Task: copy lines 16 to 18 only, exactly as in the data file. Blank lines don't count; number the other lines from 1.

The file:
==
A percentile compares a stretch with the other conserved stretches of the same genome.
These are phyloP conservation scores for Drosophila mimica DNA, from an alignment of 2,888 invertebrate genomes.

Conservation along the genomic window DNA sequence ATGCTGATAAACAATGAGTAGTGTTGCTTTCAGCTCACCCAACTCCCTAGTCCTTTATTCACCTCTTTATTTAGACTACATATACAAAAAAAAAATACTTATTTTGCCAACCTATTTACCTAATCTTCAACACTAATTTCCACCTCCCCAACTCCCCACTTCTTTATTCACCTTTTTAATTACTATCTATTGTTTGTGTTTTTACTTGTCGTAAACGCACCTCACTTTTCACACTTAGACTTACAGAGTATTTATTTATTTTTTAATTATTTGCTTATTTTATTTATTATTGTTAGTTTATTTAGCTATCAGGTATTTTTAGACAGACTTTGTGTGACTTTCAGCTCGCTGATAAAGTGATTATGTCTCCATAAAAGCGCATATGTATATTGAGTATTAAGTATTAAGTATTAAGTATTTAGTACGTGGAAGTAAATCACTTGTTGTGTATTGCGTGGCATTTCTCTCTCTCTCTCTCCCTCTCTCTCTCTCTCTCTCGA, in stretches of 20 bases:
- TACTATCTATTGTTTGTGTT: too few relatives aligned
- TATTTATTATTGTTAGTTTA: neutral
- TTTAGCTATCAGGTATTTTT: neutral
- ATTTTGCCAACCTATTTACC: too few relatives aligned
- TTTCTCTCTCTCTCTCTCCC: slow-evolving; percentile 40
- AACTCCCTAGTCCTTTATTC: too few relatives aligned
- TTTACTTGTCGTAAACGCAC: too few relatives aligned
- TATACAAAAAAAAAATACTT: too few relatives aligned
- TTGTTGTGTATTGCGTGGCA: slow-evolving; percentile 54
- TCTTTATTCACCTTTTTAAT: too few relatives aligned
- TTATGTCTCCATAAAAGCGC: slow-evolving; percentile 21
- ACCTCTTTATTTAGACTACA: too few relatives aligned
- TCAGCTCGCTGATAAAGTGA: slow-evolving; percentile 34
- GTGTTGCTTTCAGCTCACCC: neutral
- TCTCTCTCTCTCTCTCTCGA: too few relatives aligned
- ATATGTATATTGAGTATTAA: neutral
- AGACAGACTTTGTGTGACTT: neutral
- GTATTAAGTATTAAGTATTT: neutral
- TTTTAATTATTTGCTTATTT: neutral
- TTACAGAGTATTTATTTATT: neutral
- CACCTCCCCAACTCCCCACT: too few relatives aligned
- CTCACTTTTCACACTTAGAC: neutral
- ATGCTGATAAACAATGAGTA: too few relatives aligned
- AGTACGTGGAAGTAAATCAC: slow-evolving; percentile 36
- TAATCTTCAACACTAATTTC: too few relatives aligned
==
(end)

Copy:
- TCAGCTCGCTGATAAAGTGA: slow-evolving; percentile 34
- GTGTTGCTTTCAGCTCACCC: neutral
- TCTCTCTCTCTCTCTCTCGA: too few relatives aligned